Local News from WAMU 88.5

Friday, May 29, 2015

Becoming George Washington: The Virginia Farm Where The First President Grew Up

Archaeologists are hard at work on the Virginia site where George Washington spent much of his childhood.

Quantico, Virginia: The Town That Got Swallowed By A Military Base

The military base that surrounds Quantico, Virginia keeps the town from growing. But it's also its primary economic driver.

After Years Of Work, Route 1 Begins To Evolve In Fairfax County

For years, county leaders in Northern Virginia have been working to redevelop Route 1. And in Fairfax County, local officials say those efforts are starting to bear fruit.

Inside The Creation Of The Smithsonian's African American Museum

We get the latest on construction of the last new museum on the National Mall: the Smithsonian National Museum of African American History and Culture.

D.C. Residents Work To Keep The Reins As Woodridge Neighborhood Changes

Residents in D.C.'s Woodridge neighborhood say they're trying to shape how their community is redeveloped, as new businesses and homeowners settle in the area.

University Of Maryland President Vows To Revive Road That Cuts Through Campus

University of Maryland President Wallace Loh wants to develop College Park and the Route 1 corridor into an "Innovation District," replete with more amenities than just fast food and bars.

Route 1 Center Targets Hidden Poverty In One Of Maryland's Richest Counties

Howard County, Maryland, is one of the wealthiest counties in the nation... but some people are still struggling to make ends meet.

A Flea Market and Focal Point for a Hispanic Community

The Washington Boulevard Marketplace — a.k.a. the U.S. 1 Flea Market — attracts Hispanic families of all incomes and backgrounds.

This Week On Metro Connection: Route 1 (rebroadcast)

We'll travel one of our region's oldest highways — a road that cuts through Maryland, D.C., and Virginia — as we bring you a show about Route 1.

Thursday, May 28, 2015

Judge Denies D.C. Request For Immediate Stay Of Concealed Carry Ruling

A federal judge on Thursday refused to stay his decision tossing out a key provision of D.C.'s new concealed carry law, raising the likelihood that the city will have to review and possibly grant applications for concealed carry permits that were originally denied.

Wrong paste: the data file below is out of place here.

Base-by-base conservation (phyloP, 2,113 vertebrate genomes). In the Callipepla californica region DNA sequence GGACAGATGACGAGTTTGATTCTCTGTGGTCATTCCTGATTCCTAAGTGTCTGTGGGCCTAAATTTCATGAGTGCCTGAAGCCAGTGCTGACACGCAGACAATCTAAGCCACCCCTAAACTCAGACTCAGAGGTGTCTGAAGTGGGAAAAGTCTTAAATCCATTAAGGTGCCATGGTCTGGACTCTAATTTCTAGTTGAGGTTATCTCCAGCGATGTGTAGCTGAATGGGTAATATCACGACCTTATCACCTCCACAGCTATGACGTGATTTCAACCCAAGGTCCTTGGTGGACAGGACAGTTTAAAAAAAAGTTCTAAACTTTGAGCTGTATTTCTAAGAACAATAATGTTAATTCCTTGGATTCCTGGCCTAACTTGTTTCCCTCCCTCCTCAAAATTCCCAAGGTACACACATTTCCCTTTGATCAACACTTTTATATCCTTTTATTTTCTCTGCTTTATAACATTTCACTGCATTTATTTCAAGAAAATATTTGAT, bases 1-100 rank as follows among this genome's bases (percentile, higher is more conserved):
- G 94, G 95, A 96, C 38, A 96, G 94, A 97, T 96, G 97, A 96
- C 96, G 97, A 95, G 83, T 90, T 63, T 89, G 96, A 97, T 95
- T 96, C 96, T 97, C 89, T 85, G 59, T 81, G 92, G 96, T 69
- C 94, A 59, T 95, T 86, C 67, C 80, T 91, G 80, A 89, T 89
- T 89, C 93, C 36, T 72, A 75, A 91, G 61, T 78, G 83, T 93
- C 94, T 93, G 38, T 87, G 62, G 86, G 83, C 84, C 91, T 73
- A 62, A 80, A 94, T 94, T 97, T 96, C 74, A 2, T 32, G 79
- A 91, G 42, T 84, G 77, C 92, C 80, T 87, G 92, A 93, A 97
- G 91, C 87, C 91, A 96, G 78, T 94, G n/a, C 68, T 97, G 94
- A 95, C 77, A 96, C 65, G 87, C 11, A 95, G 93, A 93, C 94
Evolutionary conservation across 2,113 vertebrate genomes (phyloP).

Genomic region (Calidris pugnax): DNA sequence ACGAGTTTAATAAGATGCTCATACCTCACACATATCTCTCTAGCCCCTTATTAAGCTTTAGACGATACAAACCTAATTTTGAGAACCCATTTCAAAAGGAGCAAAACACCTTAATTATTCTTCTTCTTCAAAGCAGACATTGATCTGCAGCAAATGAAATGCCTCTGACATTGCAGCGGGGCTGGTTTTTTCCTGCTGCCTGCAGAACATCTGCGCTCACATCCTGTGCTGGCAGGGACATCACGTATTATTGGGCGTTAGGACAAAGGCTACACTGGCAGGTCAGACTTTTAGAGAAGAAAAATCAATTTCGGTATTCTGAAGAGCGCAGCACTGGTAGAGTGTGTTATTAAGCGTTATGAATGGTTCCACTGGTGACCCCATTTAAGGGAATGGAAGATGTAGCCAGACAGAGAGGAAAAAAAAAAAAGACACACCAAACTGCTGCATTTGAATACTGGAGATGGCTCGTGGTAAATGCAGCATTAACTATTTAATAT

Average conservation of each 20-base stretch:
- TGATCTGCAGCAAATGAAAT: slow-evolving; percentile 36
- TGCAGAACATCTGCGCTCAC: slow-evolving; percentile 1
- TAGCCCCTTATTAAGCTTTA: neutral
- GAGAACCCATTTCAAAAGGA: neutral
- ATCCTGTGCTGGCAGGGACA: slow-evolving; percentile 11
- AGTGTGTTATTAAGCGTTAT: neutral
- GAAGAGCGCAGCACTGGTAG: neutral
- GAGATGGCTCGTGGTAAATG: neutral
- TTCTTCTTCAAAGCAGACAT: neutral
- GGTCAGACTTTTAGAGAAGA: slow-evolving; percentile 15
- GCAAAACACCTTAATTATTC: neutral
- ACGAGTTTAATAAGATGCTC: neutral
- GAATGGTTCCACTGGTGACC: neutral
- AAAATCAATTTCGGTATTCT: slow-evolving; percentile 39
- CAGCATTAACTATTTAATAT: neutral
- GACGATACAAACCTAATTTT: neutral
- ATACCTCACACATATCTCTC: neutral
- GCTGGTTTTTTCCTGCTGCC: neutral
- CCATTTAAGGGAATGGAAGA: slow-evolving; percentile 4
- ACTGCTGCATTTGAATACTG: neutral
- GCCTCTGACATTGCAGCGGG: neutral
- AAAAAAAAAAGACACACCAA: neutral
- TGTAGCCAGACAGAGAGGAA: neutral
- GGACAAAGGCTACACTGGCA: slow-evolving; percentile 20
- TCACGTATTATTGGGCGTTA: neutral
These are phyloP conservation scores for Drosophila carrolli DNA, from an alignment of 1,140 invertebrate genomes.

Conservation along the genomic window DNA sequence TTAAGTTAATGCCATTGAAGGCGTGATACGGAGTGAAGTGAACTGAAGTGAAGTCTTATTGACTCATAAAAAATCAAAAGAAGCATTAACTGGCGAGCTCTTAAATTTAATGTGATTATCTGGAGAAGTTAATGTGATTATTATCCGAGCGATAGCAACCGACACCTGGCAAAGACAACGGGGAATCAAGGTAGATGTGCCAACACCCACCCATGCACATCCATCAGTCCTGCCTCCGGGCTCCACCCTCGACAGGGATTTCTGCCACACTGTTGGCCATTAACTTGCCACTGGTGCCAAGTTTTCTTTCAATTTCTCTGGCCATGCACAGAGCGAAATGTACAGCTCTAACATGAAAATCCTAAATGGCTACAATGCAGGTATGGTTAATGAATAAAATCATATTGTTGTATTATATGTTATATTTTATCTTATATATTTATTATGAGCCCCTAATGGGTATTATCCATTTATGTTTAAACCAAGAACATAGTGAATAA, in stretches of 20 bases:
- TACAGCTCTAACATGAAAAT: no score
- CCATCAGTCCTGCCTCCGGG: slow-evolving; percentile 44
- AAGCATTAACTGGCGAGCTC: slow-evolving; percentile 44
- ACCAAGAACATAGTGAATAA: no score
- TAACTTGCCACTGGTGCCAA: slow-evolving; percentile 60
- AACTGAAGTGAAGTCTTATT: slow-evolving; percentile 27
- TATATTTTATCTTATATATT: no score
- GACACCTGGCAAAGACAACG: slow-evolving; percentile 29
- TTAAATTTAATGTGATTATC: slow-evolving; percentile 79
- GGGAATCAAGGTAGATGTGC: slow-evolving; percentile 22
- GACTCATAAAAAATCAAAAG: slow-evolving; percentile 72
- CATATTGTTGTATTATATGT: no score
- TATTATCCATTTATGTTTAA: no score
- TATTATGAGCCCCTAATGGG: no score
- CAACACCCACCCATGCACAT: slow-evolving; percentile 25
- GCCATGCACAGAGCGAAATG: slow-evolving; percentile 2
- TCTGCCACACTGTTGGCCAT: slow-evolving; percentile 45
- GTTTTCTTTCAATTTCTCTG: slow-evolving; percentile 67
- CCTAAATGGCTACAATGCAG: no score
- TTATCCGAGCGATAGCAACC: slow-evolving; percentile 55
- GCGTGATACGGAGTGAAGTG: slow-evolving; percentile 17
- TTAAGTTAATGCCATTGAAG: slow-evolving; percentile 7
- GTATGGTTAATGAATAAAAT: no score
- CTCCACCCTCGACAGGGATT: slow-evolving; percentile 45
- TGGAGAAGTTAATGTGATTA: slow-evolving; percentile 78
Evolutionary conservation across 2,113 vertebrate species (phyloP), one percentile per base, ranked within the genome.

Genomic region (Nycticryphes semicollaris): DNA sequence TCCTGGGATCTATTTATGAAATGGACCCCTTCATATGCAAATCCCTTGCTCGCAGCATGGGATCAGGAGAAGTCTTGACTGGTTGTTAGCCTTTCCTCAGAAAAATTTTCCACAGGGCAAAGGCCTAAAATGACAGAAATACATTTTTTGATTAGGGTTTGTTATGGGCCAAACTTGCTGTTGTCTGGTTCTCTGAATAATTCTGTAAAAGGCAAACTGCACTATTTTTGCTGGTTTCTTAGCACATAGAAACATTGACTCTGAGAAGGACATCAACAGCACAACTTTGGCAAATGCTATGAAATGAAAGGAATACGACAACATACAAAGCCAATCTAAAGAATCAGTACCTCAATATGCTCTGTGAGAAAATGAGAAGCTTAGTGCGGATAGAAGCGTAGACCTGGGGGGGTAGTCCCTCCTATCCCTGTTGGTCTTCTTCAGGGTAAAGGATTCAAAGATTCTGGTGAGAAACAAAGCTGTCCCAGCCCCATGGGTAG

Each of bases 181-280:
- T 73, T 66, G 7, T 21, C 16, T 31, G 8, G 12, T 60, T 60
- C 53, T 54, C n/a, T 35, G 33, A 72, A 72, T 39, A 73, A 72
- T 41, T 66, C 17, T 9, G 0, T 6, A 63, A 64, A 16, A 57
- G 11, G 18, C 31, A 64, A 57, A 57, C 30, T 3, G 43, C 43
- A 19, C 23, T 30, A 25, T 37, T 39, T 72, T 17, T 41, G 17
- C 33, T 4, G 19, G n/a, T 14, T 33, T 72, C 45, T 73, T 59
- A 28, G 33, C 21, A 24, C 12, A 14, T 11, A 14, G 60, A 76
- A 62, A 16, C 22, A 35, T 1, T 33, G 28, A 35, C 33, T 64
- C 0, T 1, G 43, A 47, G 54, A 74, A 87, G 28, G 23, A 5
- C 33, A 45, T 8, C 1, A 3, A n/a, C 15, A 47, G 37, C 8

Replace Railcars Or Fix Them? Decision Isn't Entirely In Metro Board's Hands

The transit authority is ready to buy 220 new railcars, but that money is on hold for now. Metro is awaiting a federal decision that will affect whether those cars are simply added to the fleet, or whether they must be used to replace and retire older cars.

Wherever D.C. Is Wild, Biologists Will Have A Plan For Action

Most states have a plan for protecting wildlife, especially species that are becoming increasingly rare. The District of Columbia lacks any such policy, but a new Wildlife Action Plan, in theory, will fill that void.

Tax Increase Plan For Schools Is Shelved By Prince George's County Leader

County Executive Rushern Baker says he was too aggressive in his plan for a property tax increase of more than 15 percent to add $133 million to the education budget.

Wednesday, May 27, 2015

Buying The Farm In Arlington: County Leaders To Sell Historic Reevesland

Leaders in Arlington County are taking action to sell a historic property — a move that has neighbors in the Bluemont neighborhood up in arms.

On Budget Day, Court Ruling Seems To Favor D.C. Budget Autonomy

A court ruling on Wednesday seemed to favor D.C. budget autonomy, but legal uncertainty remains before city officials can spend locally raised dollars more freely.

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